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Monday, September 25, 2006

CIA Deal Reveals Shirker and Cipher - by Les Payne

The White House compromise over legislation for the treatment of terror suspects was hardly worth the ink that scribbled the deal on Thursday. More ironic still was the venue for this military pact: the vice president's office in the Senate Office Building.

Dick Cheney has certified every jot and tittle of the U.S. invasion of Iraq - and been proved tragically wrong to the tune of $1 trillion and more than 2,600 American lives. The war policies of this most powerful of all vice presidents have been as inaccurate as his shotgun aim. Cheney said Saddam Hussein had weapons of mass destruction. Wrong. The United States would cakewalk over Baghdad. Wrong. The Iranians would greet GIs as liberators. Ditto. The war is winding down. Ditto, double damned.

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Undiplomatic as Hugo Chávez's UN attack on a sitting U.S. president might have been, it is unfortunate that the Venezuelan leader did not include Cheney in his remarks. Not even Rep. Charles Rangel, who rushed to defend his president against Chávez, could have denied the sulfuric fumes to be whiffed in the wake of the former Halliburton chairman.

While viewing President George W. Bush as an amiable cipher, Rangel has publicly denounced Cheney as a troubled force. In an interview with NY 1 last year, the Harlem Democrat said, "Sometimes I don't think Cheney is awake enough to know what's going on. He's a sick man. He's got heart disease, but the disease is not restricted to that part of his body. He grunts a lot, so you never know what he's thinking." In a follow-up interview, he said: "I would like to believe he's sick rather than just mean and evil."

Former military men such as Rangel, or Sen. John McCain for that matter, seem to be roiled by the notion that Cheney is the helmsman of U.S. military policy. When able-bodied men were subject to the military draft, Dick Cheney maneuvered himself five deferments to avoid meeting this obligation. If not a flat-out coward, he possibly is a mere shirker and, at 64, a chicken hawk void of military sense or caution.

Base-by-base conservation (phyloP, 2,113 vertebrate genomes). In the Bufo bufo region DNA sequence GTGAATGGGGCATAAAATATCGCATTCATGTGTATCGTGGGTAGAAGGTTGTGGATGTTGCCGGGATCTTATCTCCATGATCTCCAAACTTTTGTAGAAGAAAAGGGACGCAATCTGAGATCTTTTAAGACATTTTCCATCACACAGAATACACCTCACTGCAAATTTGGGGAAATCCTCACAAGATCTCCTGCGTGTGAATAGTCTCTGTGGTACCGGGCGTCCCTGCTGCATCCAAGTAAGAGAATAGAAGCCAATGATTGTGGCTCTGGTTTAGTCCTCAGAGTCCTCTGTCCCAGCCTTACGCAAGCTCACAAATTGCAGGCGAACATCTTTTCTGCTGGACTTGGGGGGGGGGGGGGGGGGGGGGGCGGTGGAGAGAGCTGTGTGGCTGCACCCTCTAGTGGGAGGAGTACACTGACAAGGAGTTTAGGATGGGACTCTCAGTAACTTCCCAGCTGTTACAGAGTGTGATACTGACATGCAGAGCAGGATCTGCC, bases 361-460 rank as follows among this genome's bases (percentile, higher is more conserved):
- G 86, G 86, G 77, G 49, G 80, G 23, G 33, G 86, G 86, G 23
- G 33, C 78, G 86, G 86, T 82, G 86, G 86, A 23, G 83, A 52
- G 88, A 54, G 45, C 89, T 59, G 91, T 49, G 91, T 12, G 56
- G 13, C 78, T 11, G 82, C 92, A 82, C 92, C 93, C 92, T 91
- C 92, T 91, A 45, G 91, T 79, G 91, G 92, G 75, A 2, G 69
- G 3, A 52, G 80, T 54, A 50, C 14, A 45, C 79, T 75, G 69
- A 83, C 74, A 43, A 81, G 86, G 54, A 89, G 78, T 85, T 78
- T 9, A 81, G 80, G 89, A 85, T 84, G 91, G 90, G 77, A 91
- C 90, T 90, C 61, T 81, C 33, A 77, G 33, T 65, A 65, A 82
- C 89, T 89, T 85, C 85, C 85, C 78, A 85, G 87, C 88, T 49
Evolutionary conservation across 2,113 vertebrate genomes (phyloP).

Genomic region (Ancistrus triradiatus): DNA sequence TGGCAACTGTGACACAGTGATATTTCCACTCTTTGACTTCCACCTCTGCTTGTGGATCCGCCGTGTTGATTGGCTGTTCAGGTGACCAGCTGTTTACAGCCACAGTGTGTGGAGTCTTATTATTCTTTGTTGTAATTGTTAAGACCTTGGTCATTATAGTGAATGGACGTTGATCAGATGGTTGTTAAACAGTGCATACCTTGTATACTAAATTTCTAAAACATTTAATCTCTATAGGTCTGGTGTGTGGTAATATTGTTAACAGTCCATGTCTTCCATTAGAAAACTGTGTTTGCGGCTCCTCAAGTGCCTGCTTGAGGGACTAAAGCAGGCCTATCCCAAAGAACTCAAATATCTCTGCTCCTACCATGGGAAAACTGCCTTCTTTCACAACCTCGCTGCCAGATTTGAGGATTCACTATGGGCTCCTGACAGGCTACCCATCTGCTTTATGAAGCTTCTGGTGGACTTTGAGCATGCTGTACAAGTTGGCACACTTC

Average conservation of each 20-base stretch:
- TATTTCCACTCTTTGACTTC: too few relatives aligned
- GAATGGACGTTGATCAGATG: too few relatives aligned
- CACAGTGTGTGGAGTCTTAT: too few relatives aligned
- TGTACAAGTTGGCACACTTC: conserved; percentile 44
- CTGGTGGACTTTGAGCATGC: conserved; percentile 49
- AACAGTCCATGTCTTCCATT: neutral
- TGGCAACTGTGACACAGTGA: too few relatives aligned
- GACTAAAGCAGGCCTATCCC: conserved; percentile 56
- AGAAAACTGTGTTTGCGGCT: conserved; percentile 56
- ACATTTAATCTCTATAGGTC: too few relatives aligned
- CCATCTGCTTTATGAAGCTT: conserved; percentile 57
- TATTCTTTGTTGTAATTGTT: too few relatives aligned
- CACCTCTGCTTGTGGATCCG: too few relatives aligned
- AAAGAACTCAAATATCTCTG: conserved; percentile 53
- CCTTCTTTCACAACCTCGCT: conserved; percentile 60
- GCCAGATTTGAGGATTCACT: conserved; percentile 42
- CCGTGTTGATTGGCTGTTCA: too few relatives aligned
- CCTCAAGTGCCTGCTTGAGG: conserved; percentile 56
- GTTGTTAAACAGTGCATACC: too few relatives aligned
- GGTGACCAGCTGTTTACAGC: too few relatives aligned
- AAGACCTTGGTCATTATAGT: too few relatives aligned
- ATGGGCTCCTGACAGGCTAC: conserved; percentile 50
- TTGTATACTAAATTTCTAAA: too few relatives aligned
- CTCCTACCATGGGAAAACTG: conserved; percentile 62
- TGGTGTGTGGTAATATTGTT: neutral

The vice president's office was the site of the high-powered, super-intense confrontation to decide how the Bush administration will proceed with the trial of the 14 suspected terrorists being held at Guantanamo Bay in Cuba.

The compromise was necessitated by the U.S. government's push to avoid further scandal on the eve of the trial. Military and intelligence interrogators petitioned the White House and Congress for clear instructions to protect against charges of unauthorized torture and possible war crimes. Already, the Supreme Court had ruled that methods in play violated existing laws.

No stranger to tough talk, the Bush White House planned to try the suspects without allowing them to hear secret evidence allegedly gathered against them. Some might even have been executed without ever knowing the full extent of what brought them to the gallows. Additionally, Bush took the CIA's bait for clear interrogation directives and pressed for rewriting Common Article 3 of the Geneva Conventions, which deals with humane treatment of prisoners of war.

So reckless was the president's move to redraft the Geneva accords that even former Secretary of State Colin Powell rose in opposition. He was joined by McCain, who persuaded two other GOP senators to sustain Article 3 as protection, as well as reassurance, for U.S. soldiers who may be captured and held as prisoners of war. Having been held by the North Vietnamese as a POW for about five years, McCain knows about torture.

As a casual-duty goldbrick in the Texas Air National Guard, Bush knows nothing of war, honor or duty. Like so much of his balderdash and war swagger, Bush's toughness on torture seems more a son's determined attempt to escape the shadow of his father's executive reputation as a "wimp." It is most unfortunate that America's honor and resources are being drained away at the expense of this sick play staged by a member of one of the elite ruling-class families on his last legs.

Somehow, the republic must rise up and save itself from this spoiled cipher.

Copyright 2006 Newsday Inc.
CIA Deal Reveals Shirker and Cipher


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